re-membering

"Erected in Memory of Joseph Orono Catholic Indian Chief By The Knights of Columbus 1911"

winter’s been keeping us off our bicycles so now we walk by this monument every morning on our way to work.  a top its pedestal, the granite peak stands about sixteen feet high.

we find it a disturbing monument.  it celebrates joseph orono for embracing catholicism – a religion that did so much to damage native american peoples.  from the beginning of european trespass in america, catholicism has contributed to colonizing, abuse and oppression of indigenous tribes.  a catholic church was placed on indian island in the 1600s, native youth were sent to boarding schools where they were severely abused and told their language, spirituality and way of life was wrong.  treacherous acts of inhumanity were committed against native people in the name of catholicism.  columbus was no knight, he was a mass murderer.

wabanaki people were born to be the caretakers of maine lands—and we need to honor them for it.  the town of orono should showcase and celebrate works by living wabanaki artists. we propose that there be riverside statues commemorating native american leaders and their achievements.  these monuments could be seen in town and on campus.  we are on the land of indigenous people—we must honor its history and the people who were born here to care for it.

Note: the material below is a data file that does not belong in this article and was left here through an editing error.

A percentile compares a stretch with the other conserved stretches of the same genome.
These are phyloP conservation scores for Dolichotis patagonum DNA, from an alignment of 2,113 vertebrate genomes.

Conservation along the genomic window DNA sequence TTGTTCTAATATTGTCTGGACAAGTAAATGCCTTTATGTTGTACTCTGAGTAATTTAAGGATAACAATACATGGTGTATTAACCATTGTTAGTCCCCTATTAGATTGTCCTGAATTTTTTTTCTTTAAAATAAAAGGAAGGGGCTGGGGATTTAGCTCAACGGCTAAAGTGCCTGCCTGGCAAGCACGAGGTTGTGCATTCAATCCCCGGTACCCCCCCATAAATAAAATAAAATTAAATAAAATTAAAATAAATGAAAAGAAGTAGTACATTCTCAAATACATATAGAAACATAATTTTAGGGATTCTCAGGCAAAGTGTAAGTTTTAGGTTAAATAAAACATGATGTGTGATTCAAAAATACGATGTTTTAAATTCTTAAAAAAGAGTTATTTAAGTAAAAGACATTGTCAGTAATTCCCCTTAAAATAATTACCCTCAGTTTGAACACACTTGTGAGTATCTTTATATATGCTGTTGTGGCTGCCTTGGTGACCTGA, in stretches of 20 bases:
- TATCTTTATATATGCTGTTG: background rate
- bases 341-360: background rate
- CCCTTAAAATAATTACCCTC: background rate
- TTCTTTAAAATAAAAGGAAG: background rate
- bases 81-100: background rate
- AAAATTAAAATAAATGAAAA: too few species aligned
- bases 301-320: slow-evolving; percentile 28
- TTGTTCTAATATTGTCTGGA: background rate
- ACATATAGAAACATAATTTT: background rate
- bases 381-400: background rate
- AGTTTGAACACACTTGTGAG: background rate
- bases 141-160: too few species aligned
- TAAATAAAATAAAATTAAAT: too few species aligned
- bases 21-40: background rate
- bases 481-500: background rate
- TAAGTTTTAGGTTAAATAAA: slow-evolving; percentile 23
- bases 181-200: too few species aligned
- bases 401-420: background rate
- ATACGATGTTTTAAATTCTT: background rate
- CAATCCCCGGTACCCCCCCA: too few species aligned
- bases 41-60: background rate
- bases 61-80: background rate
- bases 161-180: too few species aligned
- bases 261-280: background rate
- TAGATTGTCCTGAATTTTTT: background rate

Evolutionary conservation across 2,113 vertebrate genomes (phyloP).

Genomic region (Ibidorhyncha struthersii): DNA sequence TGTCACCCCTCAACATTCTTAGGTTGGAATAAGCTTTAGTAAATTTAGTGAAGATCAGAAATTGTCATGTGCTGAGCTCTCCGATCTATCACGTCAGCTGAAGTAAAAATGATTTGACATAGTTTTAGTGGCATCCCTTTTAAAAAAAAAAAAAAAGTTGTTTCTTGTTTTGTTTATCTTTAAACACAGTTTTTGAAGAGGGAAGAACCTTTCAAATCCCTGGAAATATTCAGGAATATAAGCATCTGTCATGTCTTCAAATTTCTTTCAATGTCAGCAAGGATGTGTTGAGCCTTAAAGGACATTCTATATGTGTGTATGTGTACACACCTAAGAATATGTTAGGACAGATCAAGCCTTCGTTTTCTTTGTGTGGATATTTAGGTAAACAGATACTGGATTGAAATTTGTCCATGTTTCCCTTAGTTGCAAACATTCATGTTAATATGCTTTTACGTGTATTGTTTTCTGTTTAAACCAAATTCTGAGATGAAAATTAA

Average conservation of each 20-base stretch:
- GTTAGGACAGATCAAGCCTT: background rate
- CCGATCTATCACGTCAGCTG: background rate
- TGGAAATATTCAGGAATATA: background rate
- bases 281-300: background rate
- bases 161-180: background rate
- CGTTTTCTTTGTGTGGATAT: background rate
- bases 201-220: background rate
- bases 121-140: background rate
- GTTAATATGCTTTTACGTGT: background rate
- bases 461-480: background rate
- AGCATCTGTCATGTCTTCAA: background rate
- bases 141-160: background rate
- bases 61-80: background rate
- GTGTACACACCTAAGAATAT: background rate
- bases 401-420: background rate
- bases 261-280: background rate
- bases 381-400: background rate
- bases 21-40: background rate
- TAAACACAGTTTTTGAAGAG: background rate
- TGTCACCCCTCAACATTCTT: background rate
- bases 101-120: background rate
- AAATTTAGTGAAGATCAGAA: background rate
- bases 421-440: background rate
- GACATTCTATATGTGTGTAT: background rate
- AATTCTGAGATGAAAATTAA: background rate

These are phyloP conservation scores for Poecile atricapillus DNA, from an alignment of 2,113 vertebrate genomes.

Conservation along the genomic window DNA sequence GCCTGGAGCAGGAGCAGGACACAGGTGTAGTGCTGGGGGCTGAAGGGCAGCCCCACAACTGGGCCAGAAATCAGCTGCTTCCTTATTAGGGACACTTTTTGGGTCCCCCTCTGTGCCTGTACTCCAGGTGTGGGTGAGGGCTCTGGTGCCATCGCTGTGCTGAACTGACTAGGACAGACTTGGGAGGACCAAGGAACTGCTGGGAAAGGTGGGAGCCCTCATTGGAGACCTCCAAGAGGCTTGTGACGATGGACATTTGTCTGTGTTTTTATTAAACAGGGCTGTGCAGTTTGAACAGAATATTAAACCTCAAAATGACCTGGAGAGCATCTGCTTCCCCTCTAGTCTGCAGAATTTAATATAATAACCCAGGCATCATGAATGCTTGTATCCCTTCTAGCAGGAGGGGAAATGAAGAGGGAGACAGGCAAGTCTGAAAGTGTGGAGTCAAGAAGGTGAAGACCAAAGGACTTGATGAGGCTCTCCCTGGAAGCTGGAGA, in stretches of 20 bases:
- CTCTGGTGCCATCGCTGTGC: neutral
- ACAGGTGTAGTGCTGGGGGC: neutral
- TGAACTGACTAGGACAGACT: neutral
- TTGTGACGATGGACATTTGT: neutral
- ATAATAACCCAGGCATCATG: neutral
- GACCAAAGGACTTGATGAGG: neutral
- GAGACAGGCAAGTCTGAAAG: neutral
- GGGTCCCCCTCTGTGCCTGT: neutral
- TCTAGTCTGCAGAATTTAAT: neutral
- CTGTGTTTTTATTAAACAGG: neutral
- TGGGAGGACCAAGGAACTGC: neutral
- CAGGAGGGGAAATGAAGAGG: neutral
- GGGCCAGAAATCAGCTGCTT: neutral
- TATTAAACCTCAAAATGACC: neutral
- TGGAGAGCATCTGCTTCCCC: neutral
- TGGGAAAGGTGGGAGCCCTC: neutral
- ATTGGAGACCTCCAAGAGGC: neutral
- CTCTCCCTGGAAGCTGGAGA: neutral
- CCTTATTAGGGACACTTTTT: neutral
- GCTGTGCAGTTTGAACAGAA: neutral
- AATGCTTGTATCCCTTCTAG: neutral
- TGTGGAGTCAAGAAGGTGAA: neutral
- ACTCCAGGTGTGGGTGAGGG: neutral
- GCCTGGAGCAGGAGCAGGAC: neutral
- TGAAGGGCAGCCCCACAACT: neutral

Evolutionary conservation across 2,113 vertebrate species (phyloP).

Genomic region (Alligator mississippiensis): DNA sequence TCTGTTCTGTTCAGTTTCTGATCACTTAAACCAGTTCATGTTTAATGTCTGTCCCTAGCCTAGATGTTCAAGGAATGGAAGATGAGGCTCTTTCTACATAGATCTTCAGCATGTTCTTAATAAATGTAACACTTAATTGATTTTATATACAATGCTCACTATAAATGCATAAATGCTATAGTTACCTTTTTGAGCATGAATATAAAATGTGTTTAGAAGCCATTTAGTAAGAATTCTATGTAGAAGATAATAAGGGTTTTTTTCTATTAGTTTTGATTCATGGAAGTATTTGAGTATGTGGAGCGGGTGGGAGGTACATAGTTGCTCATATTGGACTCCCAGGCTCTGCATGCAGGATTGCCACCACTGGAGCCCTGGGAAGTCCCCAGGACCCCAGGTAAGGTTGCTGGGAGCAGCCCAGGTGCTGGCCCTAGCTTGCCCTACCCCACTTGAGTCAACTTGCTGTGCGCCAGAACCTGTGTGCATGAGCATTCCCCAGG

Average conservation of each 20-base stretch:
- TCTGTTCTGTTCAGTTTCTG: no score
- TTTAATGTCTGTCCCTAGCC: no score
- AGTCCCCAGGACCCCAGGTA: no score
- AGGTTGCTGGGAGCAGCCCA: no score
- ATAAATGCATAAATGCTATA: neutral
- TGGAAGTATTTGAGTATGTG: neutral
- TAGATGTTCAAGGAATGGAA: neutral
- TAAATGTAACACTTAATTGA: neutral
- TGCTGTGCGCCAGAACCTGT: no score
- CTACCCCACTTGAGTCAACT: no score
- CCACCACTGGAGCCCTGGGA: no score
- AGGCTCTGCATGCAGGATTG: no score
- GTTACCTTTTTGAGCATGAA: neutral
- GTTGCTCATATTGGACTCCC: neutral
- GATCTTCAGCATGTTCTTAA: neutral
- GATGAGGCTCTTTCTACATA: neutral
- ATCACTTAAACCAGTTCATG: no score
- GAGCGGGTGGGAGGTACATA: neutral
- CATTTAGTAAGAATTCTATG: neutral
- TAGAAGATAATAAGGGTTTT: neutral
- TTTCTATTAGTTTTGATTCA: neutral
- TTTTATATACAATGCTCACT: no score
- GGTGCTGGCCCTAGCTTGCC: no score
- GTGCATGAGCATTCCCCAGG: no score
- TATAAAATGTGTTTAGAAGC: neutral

the joseph orono monument is a phallic symbol.  in this context the phallus takes on the form of a grave marker for disgraced land and people & represents racist, misogynistic and pedophilic abuses.  in this moment of now, we want our phalluses to be synonymous  with love & gentleness not with guns and damage.  we do not get off on violence.  we become erect from kindness beauty and love.  we get high from seeing art come & having  music washed over our skin blowing us out into the atmosphere.  we don’t want to spill petroleum into the water, soil, air & sun.  we want to go around like leaves spreading song

the town of orono was named after chief joseph orono.  other than the town sign— picturing a cartoon image of an indian in headdress – the gray, indistinct monument outside the senior housing complex -shown above- is the only marker recognizing the penobscot tribe in town.  it’s a shame.  orono is home to the state’s flagship university, located on marsh island.  the penobscots leased marsh island to a white farmer.  rather than honoring his lease, he claimed he owned the land and sold it to other whites – stealing the island from the tribe.  the town and university owe its existence to indigenous people and their land – yet the university is continually trying to undermine wabanaki natives and take away their tuition waiver.

the land carries the memories of the people who endured—and survived—genocide.  whites tried to make it so that native peoples were wiped out—vanished.  now there are only four out of over two-dozen tribes left in the wabanaki confederacy of maine and maritime indians—yet thankfully, indigenous people have survived the american holocaust—and in this moment, are rejuvenating their land, traditions and selves – cleaning the river, removing dams, organizing grassroots recycling programs, teaching children their native language, working on a truth and reconciliation program between the tribe and state to address the wrongs done to native people by the state child welfare system and bring healing.

the trees are fragile, strong and brave elders.  we look out at the ice blue river changing with us, and our legs turn to feather and wing.  blessed by the wailing blues heart song of this place–our eyes convert to blooms

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